Monster High

Monster High: Transmedia Education

Whole_monster_high_crewIndividuals learn in a variety of ways (Felder & Spurlin, 2005). One method for educating is storytelling. Storytelling is a way of communicating and processing events and information; taking away the lessons that life has to offer (McKee, 1997). Understanding that people learn in a variety of ways, and that storytelling is tradition of humankind, it makes sense to tell stories using a variety of media. Hence, transmedia storytelling (Jenkins, 2007).

An example of how transmedia storytelling can teach children is Monster High. Monster High began as a web series; short 3 minute videos which tell the story of a group of students in high school. The catch is that they are all the children of famous monsters (e.g., Dracula, the werewolf, zombies, the Mummy, etc.). From there, Mattel created dolls, games on both computer and DS, art projects on their website, teen paranormal novels, kits to create your own dolls, a wiki, and a whole host of other media telling different parts of the Monster High story. Tim Kring (2008) notes that transmedia includes a central world (he calls in the ‘mothership’) from which all other media branch and to which all other media reconnect. Part of the educational aspects inherent in Monster High come not only from the facilitation of media literacy development, but from the history which is included in the creation of its world. If a child wants to know more about Cleo de Nile’s background, personality traits, habits, and interests, they must research her father (aka the Mummy) and his origins (i.e., Egypt). The same goes for every character. Children who are immersed in this story are guided to topics such as steampunk, French cathedrals, musical theatre, and mythology.

Monster HighAnother aspect of transmedia storytelling which Monster High accounts for is collective intelligence and user-generated content. Countless YouTube videos feature tutorials on recreating the makeup looks of the characters, creating custom dolls, and fan fiction. Monster High has also supported pre-teen focused social marketing content, allowing social issues to be addressed first via web video, then via wiki.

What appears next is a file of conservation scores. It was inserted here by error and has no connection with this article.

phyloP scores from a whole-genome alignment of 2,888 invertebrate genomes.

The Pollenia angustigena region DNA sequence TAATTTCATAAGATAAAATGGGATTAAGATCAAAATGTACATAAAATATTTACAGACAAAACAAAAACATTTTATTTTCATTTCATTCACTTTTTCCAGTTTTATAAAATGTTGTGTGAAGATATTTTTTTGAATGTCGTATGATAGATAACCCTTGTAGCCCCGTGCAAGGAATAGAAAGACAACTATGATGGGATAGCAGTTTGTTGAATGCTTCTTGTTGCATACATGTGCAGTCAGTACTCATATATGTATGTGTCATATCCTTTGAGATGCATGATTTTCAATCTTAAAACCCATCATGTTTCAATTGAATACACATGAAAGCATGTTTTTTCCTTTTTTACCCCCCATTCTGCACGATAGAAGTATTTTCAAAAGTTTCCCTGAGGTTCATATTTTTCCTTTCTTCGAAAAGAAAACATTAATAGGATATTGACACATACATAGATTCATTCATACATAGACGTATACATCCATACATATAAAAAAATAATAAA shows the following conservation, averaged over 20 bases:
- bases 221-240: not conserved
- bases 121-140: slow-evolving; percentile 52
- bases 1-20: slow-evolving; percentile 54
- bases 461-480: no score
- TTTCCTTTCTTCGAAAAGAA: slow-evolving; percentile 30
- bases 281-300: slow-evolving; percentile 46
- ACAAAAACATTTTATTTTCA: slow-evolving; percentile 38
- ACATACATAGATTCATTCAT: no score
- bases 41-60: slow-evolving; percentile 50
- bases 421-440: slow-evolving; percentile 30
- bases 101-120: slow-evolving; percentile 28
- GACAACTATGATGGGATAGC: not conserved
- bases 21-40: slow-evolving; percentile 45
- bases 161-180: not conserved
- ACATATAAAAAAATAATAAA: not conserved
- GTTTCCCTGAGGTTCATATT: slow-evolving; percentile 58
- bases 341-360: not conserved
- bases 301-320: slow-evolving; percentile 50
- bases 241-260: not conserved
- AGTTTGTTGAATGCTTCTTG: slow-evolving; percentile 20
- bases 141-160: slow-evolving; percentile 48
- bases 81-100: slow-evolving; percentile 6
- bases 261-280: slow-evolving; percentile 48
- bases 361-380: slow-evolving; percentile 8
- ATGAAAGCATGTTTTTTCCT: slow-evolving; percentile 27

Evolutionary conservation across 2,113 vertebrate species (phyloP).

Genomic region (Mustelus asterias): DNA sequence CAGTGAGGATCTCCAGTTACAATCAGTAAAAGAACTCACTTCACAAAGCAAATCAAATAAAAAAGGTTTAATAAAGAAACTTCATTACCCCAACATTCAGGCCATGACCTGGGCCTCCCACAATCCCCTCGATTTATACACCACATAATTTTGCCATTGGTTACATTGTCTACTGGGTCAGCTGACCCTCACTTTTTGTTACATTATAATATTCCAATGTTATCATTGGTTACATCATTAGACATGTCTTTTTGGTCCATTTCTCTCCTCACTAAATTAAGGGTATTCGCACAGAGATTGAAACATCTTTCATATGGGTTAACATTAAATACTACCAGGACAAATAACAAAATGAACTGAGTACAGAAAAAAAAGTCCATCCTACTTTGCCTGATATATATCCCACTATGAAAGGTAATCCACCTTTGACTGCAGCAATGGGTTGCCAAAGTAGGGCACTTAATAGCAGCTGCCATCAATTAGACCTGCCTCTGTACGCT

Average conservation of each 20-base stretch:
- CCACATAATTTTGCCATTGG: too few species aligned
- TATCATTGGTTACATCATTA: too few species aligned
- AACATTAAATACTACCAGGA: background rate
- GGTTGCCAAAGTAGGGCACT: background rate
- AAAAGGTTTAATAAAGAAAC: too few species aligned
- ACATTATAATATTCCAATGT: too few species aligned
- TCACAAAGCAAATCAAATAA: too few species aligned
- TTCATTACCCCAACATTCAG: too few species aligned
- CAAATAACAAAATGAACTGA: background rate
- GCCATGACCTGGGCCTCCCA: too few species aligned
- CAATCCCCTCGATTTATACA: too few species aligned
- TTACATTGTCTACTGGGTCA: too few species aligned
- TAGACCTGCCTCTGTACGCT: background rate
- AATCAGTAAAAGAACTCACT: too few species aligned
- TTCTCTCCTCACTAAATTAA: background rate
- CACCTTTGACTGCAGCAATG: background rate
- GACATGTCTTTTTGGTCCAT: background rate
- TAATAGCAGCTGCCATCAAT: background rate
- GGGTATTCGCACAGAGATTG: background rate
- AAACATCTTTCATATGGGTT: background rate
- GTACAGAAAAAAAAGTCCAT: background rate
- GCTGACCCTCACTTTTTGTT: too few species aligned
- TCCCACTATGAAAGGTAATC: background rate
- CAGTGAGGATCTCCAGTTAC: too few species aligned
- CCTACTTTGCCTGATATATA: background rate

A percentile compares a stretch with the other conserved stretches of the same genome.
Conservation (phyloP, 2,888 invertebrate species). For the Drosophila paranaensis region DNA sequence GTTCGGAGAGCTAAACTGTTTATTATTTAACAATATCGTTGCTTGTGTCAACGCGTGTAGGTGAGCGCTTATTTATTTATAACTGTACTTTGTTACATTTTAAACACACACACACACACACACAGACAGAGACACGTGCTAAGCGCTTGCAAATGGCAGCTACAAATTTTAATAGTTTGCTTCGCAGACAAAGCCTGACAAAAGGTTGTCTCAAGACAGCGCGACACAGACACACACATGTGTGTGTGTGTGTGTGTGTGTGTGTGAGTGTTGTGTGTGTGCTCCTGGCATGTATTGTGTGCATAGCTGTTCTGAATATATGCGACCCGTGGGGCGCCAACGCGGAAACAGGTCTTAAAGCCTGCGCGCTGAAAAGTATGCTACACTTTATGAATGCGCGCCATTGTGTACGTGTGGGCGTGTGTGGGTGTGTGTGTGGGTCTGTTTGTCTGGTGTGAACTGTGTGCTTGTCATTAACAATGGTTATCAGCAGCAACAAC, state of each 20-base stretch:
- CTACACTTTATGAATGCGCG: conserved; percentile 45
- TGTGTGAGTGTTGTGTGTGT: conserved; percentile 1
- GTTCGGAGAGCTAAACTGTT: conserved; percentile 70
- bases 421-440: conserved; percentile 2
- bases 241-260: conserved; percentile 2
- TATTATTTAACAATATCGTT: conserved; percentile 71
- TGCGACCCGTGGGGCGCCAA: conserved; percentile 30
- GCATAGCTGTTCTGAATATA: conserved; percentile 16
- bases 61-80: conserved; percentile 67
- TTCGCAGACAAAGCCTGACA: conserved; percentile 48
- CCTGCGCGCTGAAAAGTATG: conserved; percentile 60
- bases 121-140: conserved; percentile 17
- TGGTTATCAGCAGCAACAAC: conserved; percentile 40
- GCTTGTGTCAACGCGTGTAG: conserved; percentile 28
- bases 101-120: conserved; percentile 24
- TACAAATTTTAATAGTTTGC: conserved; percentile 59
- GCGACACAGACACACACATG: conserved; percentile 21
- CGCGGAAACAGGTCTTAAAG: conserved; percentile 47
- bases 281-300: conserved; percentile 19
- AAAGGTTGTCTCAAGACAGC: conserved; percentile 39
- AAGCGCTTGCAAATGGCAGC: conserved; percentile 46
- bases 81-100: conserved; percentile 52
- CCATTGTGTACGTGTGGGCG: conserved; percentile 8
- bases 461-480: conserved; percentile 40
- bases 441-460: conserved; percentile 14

Because of the expansive ways in which transmedia storytelling reaches its audience, it can be harnassed for education as well as entertainment. Monster High is an example of that combination, though many other examples may be found throughout history (MIT, 2006).


Felder, R. M., & Spurlin, J. (2005). Applications, reliability and validity of the index of learning styles. International Journal of Engineering Education, 21(1), 103–112.
Jenkins, H. (2007, March 22). Transmedia storytelling 101. Confessions of an Aca-Fan: The Official Weblog of HenryJenkins. Retrieved from:
McKee, R. (1997). Story : substance, structure, style, and the principles of screenwriting. New York: ReganBooks.

9 comments on “Monster High: Transmedia Education

  1. Pingback: Monster High: Transmedia Education | #transmediascoop |

  2. Pingback: Monster High: Transmedia Education (short! academic blog post) | Tracking Transmedia |

  3. Pingback: Monster High: Transmedia Education (short! academic blog post) « Transmedia Camp 101

  4. Pingback: Monster High: Transmedia Education | Digital Archeology |

  5. Pingback: Monster High: Transmedia Education | Transmedia: Storytelling for the Digital Age |

  6. Pingback: Monster High: Transmedia Education | Narration transmedia et éducation |

  7. Transmedia storytelling seems as though it is employed as an afterthought in many cases… What if it were a central component to a narrative, actually woven into the story itself?

  8. Pingback: Monster High: Transmedia Education | Stories - an experience for your audience - |

  9. Pingback: Monster High: Transmedia Education | Eloisa Branco |

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